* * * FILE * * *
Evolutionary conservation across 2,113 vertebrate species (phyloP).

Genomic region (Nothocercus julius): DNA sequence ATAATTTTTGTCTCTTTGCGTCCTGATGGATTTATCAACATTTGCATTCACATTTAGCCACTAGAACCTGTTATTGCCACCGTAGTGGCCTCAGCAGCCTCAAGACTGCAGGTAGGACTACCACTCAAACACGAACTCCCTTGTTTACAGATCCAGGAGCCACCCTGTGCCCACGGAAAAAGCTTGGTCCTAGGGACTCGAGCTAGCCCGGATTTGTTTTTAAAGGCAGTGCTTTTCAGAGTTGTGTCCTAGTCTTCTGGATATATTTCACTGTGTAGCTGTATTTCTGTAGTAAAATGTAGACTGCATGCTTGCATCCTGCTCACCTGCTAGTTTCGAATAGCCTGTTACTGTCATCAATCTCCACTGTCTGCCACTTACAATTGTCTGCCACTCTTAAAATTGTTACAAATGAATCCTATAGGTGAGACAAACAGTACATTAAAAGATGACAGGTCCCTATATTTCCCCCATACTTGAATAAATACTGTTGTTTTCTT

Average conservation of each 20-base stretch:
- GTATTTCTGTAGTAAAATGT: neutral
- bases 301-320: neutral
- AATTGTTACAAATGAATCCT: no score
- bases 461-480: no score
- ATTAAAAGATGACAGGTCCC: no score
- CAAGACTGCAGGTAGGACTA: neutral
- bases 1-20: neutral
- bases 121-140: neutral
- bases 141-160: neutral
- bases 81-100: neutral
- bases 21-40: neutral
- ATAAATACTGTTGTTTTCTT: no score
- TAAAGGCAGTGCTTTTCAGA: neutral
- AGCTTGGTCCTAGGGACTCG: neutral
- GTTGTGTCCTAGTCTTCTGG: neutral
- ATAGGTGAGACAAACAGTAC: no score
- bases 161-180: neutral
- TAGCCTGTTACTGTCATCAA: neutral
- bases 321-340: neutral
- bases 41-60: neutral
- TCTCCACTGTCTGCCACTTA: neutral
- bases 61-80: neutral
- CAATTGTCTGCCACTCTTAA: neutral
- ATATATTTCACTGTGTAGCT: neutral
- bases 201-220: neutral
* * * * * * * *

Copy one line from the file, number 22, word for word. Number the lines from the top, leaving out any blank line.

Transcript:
- bases 321-340: neutral